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The district board has been talking about the need for a levy that would meet increased staffing needs.

COURTESY PHOTO: COLUMBIA RIVER FIRE & RESCUE  - Joel Medina is chief of Columbia River Fire & Rescue. To address a need for more staffing to meet call volume, Columbia River Fire & Rescue is considering placing a levy on an upcoming ballot.

Although a date for a levy is still in the discussion stage, Fire Chief Joel Medina notes that in the last four years, call volume has increased by over 3,000 calls during the year.

CRF&R has surpassed 6,200 responses for fiscal year 2021-22, according to the district, and it is forecasted to exceed 7,000 responses by mid-2023, when the current fiscal year ends.

Part of the problem is the time it takes CRF&R crews to bring patients to hospitals, Medina said.

"Because we have to drive so far with patients, our staff are gone from the county from two to three hours every time we run to the hospital," the chief explained.

Columbia County has no hospital within its borders. The closest hospitals are in Portland, Hillsboro and Longview, Washington.

Medina notes that when three or more ambulances are out at the same time, the district's ability to respond decreases.

With a huge increase in call volume, "We do not foresee us being able to meet the demands of our citizens without some kind of funding increase," Medina said.

Another factor that enters into a discussion about a levy is competition among districts. While fire districts cooperate and provide mutual assistance to one another to handle emergencies, on the business side of the ledger, they are also vying with one another to recruit and keep trained firefighters on staff. Each agency sets its own wages and benefits.

"Our ability to attract and retain staff has also become difficult as several districts around us (including Portland, Clackamas, Tualatin Valley and Hillsboro) have offered bonuses and wage increases we just cannot manage, and to be fair to our staff, we need to be competitive," Medina said.

Columbia River Fire & Rescue also needs equipment.

"We need more staff, which also means more equipment, especially ambulances and medic units," Medina added.

Asked by the Spotlight about how much a future levy could raise — or how much it would cost property-owners who live within the CRF&R district, which stretches from Warren to Rainier — Medina declined to offer a specific figure.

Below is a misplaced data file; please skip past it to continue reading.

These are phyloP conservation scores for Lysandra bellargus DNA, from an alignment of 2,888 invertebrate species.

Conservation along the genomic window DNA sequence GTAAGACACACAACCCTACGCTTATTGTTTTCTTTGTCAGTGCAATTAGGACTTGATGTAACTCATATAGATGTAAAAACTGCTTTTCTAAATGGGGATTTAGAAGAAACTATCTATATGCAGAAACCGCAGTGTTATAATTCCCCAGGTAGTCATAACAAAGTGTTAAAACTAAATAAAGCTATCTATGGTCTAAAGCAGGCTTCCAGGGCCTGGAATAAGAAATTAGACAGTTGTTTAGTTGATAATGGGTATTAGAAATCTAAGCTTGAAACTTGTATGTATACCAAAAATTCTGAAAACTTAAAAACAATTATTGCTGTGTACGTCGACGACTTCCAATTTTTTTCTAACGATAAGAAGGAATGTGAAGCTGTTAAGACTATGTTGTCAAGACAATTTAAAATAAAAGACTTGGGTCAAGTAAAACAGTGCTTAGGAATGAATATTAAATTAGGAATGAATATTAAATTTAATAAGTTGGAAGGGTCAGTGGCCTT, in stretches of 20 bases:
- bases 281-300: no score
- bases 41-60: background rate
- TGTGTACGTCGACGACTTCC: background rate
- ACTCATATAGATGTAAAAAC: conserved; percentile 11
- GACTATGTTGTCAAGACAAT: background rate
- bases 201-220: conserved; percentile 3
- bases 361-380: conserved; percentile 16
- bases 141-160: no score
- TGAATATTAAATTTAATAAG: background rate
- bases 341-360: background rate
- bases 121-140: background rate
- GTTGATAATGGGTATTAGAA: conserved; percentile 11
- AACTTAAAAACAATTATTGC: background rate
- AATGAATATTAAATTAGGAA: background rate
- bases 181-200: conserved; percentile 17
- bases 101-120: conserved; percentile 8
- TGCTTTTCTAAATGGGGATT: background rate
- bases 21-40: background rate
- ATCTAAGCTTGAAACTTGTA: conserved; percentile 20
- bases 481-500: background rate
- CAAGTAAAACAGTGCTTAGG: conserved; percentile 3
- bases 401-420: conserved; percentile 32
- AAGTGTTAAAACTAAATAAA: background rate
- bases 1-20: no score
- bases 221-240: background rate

"At this point, it is unknown," he said. "We do not expect to have the financial information for about a year. We need to forecast for both the current needs and what is reasonably likely for the duration of the levy time frame, which usually is five years."

The district board recently discussed the possibility of an operational levy. The board believes that it should continue discussion of a levy, but "the first thing to do would be to agree on a strategy for determining what would be the best and most economical approach for the district and the citizens," as Medina put it.

CRF&R covers a sizable swath, 181 square miles, of Columbia County. The district was formed by the merger of the St. Helens Rural Fire Protection District and Rainier Rural Fire Protection District in 2002.

The district includes seven fire stations covering St. Helens, Columbia City, Prescott, Rainier and all unincorporated areas in between. It shares a boundary with the Scappoose Fire District to the south that runs through the unincorporated Warren area.

At the moment, three of the seven CRF&R stations are covered by personnel 24/7, operating either ambulances or fire apparatus for emergency response.

The remaining fire stations, located in St. Helens, Deer Island, Goble and Rainier/Fernhill, are covered by volunteer fire and EMS personnel that augment the staffed response for emergency incidents.

CRF&R handles many situations, such as medical emergencies, technical rescues, hazardous materials, building fires, brush fires, weather and natural disasters, and human-caused disasters.

Medina said the district's diverse staff is made up of 56 full-time employees, as of the beginning of the 2022-23 fiscal year, and operates a three-platoon system in which one "platoon" of firefighters works two consecutive 24-hour shifts.

"The district also operates a 12-hour peak response EMS only ambulance that augments our EMS response," Medina said.

The 12-hour peak response unit allows fire personnel to remain available for additional responses and all other hazardous incidents, such as fires and motor vehicle accidents.

CRF&R is the largest fire district in Columbia County.

As to when a levy would appear on a ballot, Medina is looking ahead to 2023 or 2024, but as with the levy amount and rate, the timing has yet to be nailed down.

Despite funding needs, Medina is proud of his district.

"We are asked to do the impossible, and we rise to meet that challenge each day with highly trained and professionally competent members that care about our communities and its citizens," he said.

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